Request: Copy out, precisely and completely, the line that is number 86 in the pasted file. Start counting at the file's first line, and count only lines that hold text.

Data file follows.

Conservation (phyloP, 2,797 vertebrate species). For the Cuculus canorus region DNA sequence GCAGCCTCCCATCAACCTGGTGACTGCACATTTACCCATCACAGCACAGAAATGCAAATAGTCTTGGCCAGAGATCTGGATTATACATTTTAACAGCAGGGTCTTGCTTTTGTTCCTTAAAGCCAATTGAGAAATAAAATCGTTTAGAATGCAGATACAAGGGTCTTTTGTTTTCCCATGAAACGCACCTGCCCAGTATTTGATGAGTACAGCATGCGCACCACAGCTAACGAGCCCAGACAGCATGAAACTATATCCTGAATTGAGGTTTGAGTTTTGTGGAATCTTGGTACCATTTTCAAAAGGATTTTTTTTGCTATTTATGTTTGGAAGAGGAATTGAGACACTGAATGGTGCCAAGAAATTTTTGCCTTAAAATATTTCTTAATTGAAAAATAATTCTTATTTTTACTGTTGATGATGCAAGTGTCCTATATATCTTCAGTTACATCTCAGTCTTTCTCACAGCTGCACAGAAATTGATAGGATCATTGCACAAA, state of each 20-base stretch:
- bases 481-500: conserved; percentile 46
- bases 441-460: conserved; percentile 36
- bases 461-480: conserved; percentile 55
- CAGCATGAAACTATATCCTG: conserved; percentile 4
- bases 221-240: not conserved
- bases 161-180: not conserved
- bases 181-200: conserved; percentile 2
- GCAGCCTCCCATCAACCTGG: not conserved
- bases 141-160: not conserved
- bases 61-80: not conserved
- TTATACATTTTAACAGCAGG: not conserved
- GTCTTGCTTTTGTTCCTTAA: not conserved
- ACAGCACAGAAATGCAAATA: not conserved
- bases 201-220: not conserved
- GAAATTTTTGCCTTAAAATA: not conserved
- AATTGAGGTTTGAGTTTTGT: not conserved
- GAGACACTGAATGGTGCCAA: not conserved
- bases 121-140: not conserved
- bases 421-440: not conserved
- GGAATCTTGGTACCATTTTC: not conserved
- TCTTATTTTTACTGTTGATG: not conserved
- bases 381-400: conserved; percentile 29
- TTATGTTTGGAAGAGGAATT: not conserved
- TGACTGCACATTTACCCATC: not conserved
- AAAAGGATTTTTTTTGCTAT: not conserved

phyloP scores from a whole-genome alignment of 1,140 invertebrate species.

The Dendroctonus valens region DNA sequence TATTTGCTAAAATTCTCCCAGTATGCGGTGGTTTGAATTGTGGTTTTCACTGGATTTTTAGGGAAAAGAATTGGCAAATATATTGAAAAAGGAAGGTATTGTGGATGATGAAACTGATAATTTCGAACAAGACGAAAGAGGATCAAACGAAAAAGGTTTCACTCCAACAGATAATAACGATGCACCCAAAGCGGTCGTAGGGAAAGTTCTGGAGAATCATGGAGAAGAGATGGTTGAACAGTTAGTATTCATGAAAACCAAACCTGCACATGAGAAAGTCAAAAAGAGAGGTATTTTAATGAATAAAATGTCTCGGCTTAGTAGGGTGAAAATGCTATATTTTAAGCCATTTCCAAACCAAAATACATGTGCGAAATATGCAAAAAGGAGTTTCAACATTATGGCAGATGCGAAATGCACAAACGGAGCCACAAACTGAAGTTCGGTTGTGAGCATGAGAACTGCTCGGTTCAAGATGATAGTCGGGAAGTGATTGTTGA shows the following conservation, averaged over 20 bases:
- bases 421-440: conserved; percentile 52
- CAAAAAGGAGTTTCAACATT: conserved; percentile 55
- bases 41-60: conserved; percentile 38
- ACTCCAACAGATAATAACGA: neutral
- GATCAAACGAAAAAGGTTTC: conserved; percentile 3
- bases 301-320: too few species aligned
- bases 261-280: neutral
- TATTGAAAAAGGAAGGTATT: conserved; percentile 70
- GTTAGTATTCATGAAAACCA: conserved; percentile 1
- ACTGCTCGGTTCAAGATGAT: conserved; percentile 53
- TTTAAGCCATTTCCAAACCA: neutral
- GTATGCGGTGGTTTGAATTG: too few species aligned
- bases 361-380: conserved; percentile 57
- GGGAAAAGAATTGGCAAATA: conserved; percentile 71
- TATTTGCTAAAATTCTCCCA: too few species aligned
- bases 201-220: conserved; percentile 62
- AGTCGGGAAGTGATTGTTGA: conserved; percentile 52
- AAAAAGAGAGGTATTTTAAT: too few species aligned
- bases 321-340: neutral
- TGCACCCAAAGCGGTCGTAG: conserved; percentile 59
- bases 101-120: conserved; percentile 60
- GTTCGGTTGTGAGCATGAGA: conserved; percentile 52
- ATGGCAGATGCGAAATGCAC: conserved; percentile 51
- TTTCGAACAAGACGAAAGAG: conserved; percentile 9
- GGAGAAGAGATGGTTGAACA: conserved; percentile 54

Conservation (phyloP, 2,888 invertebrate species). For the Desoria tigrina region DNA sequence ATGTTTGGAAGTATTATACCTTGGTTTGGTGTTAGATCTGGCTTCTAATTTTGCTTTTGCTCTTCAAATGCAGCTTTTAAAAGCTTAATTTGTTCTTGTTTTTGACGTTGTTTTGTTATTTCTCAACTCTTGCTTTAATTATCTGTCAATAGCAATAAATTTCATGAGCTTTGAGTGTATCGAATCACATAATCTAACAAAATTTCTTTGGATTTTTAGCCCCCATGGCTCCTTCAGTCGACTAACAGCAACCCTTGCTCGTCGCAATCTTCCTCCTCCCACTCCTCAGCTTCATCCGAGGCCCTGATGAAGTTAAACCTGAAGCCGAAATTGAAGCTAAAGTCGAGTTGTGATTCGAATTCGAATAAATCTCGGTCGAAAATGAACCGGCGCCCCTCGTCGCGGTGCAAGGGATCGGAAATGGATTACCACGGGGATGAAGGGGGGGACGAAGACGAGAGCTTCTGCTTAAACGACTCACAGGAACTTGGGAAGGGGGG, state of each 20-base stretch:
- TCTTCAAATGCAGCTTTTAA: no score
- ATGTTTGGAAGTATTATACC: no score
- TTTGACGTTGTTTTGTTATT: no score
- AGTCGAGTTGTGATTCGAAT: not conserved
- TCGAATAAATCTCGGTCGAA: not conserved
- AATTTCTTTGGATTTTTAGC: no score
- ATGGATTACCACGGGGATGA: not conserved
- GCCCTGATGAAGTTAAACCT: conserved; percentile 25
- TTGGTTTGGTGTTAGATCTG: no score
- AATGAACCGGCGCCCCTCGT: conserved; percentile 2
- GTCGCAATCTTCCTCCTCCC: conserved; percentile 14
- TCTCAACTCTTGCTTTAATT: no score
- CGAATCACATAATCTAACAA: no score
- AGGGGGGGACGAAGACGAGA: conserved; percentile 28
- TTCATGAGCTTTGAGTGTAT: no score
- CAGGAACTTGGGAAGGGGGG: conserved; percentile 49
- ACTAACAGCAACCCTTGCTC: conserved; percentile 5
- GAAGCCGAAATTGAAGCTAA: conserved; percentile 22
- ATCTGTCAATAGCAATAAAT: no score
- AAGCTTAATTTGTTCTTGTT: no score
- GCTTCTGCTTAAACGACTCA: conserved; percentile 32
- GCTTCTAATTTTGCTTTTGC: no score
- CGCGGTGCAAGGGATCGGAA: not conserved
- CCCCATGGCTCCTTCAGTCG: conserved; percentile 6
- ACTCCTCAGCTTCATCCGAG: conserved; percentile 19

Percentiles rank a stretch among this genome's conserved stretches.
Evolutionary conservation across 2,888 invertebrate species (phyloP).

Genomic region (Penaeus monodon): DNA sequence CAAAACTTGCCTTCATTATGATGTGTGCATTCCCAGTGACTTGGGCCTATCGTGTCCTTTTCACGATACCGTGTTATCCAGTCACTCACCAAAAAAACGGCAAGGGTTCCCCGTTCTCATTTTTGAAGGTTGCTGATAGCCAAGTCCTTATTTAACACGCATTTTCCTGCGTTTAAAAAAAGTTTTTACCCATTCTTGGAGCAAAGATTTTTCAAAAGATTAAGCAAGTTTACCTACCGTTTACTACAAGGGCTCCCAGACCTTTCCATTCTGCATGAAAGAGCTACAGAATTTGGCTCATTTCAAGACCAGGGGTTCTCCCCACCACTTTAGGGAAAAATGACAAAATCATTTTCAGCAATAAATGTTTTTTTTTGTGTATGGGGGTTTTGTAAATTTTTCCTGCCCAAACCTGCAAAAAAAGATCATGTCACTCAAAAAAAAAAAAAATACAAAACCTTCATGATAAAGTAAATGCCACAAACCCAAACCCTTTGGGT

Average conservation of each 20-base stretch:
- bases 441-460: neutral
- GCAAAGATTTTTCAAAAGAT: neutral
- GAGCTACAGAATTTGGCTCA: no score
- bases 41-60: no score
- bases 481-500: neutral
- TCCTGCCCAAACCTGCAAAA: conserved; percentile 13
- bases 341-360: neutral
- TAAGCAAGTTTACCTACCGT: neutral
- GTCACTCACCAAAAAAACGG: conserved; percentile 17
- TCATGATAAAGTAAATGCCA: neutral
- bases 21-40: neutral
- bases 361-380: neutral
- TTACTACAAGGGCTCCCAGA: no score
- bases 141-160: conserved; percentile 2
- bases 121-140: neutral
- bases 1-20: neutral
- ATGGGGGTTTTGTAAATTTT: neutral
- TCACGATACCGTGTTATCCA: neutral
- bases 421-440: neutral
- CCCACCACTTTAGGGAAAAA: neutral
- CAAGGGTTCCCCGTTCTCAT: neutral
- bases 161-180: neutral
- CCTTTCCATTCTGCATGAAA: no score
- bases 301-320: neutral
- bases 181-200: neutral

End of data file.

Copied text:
- GAGCTACAGAATTTGGCTCA: no score